Can I Include My House in a Trust?

Trusts can be a beneficial alternative to a will or estate. A trust can include various property and assets including a house or other real estate. Reach out to a Hartford County probate attorney for help creating your trust.

What is a Trust?

A trust is a legal arrangement that can hold your property and assets in one entity. It allows you to transfer your assets to an account managed by yourself and/or a trustee and list beneficiaries who will receive certain assets. Trusts are beneficial in protecting and preserving your assets. When you create a trust you can customize how you want your wealth distributed, controlling your assets even in death. Trusts allow beneficiaries to minimize taxes and allow for conflict-free inheritances.

Why Should I Include My House in a Trust?

Trusts are customizable, meaning you can include or exclude almost anything you want. It is important to note that retirement accounts are not listed in a trust because they already have an established beneficiary. Items you can include in your trust can include:

  • Bank accounts
  • Investment accounts
  • Houses
  • Real estate
  • Jewelry
  • Furniture
  • Cars
  • Various personal property
  • Life insurance policies

Putting a house in your trust is advantageous to the beneficiaries and ensures a smooth transfer of assets. When you put your house in a trust you are avoiding probate. Probate is a lengthy process of determining the validity of a deceased person’s will. Probate is costly and drawn out, delaying beneficiaries from taking ownership of the home.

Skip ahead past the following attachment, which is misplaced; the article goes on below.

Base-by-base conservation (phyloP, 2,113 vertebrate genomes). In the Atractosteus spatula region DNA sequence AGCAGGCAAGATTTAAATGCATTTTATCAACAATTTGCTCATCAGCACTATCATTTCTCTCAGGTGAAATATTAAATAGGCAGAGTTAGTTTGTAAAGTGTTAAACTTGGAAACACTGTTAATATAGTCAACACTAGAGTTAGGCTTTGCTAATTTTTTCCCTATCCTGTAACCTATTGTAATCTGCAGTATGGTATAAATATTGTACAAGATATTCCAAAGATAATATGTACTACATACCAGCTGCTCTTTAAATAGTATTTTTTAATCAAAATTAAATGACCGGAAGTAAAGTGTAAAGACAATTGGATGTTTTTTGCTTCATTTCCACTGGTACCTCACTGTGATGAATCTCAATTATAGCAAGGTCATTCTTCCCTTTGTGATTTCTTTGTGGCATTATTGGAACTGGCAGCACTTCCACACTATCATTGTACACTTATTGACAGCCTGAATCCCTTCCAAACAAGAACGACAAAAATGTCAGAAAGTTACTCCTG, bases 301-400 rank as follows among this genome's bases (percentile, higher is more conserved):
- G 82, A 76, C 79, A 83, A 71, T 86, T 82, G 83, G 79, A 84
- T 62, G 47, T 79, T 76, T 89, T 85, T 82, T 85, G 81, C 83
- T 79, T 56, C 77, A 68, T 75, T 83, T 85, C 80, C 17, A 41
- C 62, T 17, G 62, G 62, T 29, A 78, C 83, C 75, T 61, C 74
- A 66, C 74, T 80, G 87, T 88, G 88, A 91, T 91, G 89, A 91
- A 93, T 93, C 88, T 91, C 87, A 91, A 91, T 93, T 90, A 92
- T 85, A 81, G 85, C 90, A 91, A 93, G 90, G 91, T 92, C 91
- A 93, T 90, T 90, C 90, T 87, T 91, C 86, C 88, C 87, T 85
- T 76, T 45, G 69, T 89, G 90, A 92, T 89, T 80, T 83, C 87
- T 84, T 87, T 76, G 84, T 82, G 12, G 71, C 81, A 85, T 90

Keeping your house in a trust can also be more private than leaving it in a will. Wills go through the probate process and can become public. A trust allows your family to keep the ordeal private.

How Can I Put My House in a Trust?

If you have decided it is in your best interest to put your house in a trust you should take the following steps.

  1. Hire a lawyer. A skilled attorney will help you create your trust, offer knowledgeable advice, and ensure you follow all proper procedures.
  2. Decide on a single or joint trust. Joint trusts are shared between two spouses and work to bring their individual property together in one agreement. You may also choose a single trust if you are not married or if you wish to keep your assets separate.
  3. Decide what to include in the trust. Refer to the list above and speak with your attorney to decide what you wish to include. List all of your property so you can protect your assets through the trust.
  4. Choose a trustee to manage the trust. The trustee will manage the trust and enact your wishes if and when you pass away, like the executor of an estate.
  5. Draw up the official documents with the help of your attorney. Sign them and have them notarized.
  6. Transfer your property and assets into the trust. Your lawyer will be able to help you with this process.

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